Photography Tips

You can read a thousand books, watch a thousand YouTube videos, and still feel like you're stuck. I know--I've been there before. I've loved photography since I was four years old, but I never consciously thought to go out and try to develop the skill. All it took was a gentle push from a friend of mine who happened to be an accomplished photographer The rest is history. So, if you happen to be reading this page, this is your GENTLE PUSH.

 
 
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So, now what?

Great! You've decided to be a photographer. Now, what? Where do you begin? What do these buttons mean? What is exactly exposure? Or composition? Or the two-thirds rule? Do you need a DSLR? Which lens is the best? 

At this point in the self-questioning, I will urge you to quiet your mind. Forget all of it, for just a moment. Whether you're shooting with a professional-grade DSLR, or your iPhone/Samsung smart phone, the next course of action is universal. There is only one question you should ask yourself, regardless of the equipment you have:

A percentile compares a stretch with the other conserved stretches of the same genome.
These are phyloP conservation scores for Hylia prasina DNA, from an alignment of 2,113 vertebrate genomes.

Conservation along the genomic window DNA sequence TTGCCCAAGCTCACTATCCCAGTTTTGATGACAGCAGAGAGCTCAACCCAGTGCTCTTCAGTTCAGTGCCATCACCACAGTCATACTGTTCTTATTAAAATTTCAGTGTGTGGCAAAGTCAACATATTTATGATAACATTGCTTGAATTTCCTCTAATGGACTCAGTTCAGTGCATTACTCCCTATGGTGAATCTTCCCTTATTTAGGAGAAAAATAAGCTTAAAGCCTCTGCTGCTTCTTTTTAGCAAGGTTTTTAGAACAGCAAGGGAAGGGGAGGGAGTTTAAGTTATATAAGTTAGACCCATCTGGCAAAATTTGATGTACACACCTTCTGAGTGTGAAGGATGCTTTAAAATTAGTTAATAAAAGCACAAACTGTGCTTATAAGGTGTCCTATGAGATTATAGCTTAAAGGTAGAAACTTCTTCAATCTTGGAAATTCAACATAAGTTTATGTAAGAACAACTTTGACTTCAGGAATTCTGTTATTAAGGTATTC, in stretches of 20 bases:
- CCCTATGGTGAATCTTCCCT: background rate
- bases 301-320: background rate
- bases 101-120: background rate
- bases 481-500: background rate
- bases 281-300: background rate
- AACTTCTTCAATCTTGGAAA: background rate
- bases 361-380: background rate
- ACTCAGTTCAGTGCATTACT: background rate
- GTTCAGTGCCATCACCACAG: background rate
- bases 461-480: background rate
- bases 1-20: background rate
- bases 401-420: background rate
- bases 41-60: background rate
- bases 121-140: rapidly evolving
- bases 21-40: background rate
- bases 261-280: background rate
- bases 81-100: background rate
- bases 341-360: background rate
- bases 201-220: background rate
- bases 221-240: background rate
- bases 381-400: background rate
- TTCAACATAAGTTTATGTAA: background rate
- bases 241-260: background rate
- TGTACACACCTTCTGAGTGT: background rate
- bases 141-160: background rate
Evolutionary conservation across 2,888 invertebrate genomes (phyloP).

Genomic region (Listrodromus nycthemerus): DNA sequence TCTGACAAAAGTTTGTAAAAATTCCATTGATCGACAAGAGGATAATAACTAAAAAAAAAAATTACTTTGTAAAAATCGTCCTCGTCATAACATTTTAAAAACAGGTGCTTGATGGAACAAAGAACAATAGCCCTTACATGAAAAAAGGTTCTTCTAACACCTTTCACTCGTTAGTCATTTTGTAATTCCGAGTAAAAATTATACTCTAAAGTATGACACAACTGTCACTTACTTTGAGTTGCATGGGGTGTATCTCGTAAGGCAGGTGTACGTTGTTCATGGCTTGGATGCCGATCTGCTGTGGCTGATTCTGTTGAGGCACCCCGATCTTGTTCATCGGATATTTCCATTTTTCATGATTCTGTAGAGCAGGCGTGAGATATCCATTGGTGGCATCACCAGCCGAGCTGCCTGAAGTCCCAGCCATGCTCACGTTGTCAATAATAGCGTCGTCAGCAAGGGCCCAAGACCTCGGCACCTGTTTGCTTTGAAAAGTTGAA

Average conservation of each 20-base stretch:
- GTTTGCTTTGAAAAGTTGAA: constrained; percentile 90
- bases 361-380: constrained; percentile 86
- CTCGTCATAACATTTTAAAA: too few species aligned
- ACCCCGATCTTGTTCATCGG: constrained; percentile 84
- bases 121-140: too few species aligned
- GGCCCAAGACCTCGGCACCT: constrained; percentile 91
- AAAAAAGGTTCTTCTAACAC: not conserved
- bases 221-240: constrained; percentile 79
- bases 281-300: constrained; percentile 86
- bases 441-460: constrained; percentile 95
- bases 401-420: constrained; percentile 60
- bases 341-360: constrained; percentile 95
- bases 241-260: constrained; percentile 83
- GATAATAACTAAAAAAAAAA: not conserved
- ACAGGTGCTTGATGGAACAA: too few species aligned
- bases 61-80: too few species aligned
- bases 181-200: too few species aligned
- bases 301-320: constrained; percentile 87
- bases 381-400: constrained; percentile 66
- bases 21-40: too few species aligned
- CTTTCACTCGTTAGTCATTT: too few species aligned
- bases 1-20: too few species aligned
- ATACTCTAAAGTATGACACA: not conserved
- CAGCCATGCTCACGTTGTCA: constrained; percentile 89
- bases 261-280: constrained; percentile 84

"What is it that I want to photograph?"

Your next course of action is to just go out there (or inside) and start snapping photos.

 

How Do I Get my Photographs to Look Cool?

That is a great question--art is relative. Therefore, it depends on what you think is "cool". If you want to make great art, you first have to look at artists you admire. They say that imitation is the greatest form of flattery; so, go find some artists you want to imitate. When I started out, Instagram wasn't what it was today. So, I went onto flickr and looked up my favorite subjects and content. From there, I went down the rabbit hole until I found artists I wanted to emulate. On Instagram, a great way to look at contemporary artists is to search #agameoftones and #heatercentral.

My core philosophy in photography is "Don't be intimidated--be obsessed." Whatever your goals are, you have to be focused and disciplined in wanting to suffer for your art. If it means hiking to a better vantage point to grab a different view of the land, or crouching in an uncomfortable position to show your model from a different, more interesting angle, then that's the price to pay.

 

 

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